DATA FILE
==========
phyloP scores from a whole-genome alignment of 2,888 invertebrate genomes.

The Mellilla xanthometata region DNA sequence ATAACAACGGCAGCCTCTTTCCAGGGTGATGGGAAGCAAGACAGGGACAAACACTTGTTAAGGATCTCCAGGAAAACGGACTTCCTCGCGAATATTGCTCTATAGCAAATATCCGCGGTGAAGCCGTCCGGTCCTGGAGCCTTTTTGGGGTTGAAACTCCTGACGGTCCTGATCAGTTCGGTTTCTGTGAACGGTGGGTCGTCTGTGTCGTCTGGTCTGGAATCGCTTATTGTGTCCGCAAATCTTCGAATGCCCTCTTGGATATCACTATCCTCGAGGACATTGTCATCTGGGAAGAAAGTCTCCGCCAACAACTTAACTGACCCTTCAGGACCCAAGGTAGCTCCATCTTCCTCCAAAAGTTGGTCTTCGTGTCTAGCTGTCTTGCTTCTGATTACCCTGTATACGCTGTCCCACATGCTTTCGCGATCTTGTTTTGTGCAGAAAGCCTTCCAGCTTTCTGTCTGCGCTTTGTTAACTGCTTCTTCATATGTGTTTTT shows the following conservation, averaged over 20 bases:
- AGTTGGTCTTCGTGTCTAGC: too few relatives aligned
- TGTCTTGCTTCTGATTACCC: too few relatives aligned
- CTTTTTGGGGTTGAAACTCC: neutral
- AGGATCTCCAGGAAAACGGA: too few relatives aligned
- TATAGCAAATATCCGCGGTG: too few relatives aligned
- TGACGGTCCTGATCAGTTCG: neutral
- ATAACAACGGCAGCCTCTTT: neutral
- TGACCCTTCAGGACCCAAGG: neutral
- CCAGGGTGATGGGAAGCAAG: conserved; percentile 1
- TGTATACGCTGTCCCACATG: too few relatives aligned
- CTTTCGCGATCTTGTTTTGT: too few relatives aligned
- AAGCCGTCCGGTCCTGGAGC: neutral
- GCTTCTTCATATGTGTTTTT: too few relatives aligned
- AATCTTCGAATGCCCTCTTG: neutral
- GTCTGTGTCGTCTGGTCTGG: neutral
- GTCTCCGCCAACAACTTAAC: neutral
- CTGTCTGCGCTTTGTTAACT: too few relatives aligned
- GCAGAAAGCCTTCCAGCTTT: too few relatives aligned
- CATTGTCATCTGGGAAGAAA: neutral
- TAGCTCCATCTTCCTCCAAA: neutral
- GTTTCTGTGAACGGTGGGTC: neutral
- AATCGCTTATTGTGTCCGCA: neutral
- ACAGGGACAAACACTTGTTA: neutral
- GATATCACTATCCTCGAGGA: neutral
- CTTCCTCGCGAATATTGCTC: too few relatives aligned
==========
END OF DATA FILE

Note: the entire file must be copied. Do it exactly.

phyloP scores from a whole-genome alignment of 2,888 invertebrate genomes.

The Mellilla xanthometata region DNA sequence ATAACAACGGCAGCCTCTTTCCAGGGTGATGGGAAGCAAGACAGGGACAAACACTTGTTAAGGATCTCCAGGAAAACGGACTTCCTCGCGAATATTGCTCTATAGCAAATATCCGCGGTGAAGCCGTCCGGTCCTGGAGCCTTTTTGGGGTTGAAACTCCTGACGGTCCTGATCAGTTCGGTTTCTGTGAACGGTGGGTCGTCTGTGTCGTCTGGTCTGGAATCGCTTATTGTGTCCGCAAATCTTCGAATGCCCTCTTGGATATCACTATCCTCGAGGACATTGTCATCTGGGAAGAAAGTCTCCGCCAACAACTTAACTGACCCTTCAGGACCCAAGGTAGCTCCATCTTCCTCCAAAAGTTGGTCTTCGTGTCTAGCTGTCTTGCTTCTGATTACCCTGTATACGCTGTCCCACATGCTTTCGCGATCTTGTTTTGTGCAGAAAGCCTTCCAGCTTTCTGTCTGCGCTTTGTTAACTGCTTCTTCATATGTGTTTTT shows the following conservation, averaged over 20 bases:
- AGTTGGTCTTCGTGTCTAGC: too few relatives aligned
- TGTCTTGCTTCTGATTACCC: too few relatives aligned
- CTTTTTGGGGTTGAAACTCC: neutral
- AGGATCTCCAGGAAAACGGA: too few relatives aligned
- TATAGCAAATATCCGCGGTG: too few relatives aligned
- TGACGGTCCTGATCAGTTCG: neutral
- ATAACAACGGCAGCCTCTTT: neutral
- TGACCCTTCAGGACCCAAGG: neutral
- CCAGGGTGATGGGAAGCAAG: conserved; percentile 1
- TGTATACGCTGTCCCACATG: too few relatives aligned
- CTTTCGCGATCTTGTTTTGT: too few relatives aligned
- AAGCCGTCCGGTCCTGGAGC: neutral
- GCTTCTTCATATGTGTTTTT: too few relatives aligned
- AATCTTCGAATGCCCTCTTG: neutral
- GTCTGTGTCGTCTGGTCTGG: neutral
- GTCTCCGCCAACAACTTAAC: neutral
- CTGTCTGCGCTTTGTTAACT: too few relatives aligned
- GCAGAAAGCCTTCCAGCTTT: too few relatives aligned
- CATTGTCATCTGGGAAGAAA: neutral
- TAGCTCCATCTTCCTCCAAA: neutral
- GTTTCTGTGAACGGTGGGTC: neutral
- AATCGCTTATTGTGTCCGCA: neutral
- ACAGGGACAAACACTTGTTA: neutral
- GATATCACTATCCTCGAGGA: neutral
- CTTCCTCGCGAATATTGCTC: too few relatives aligned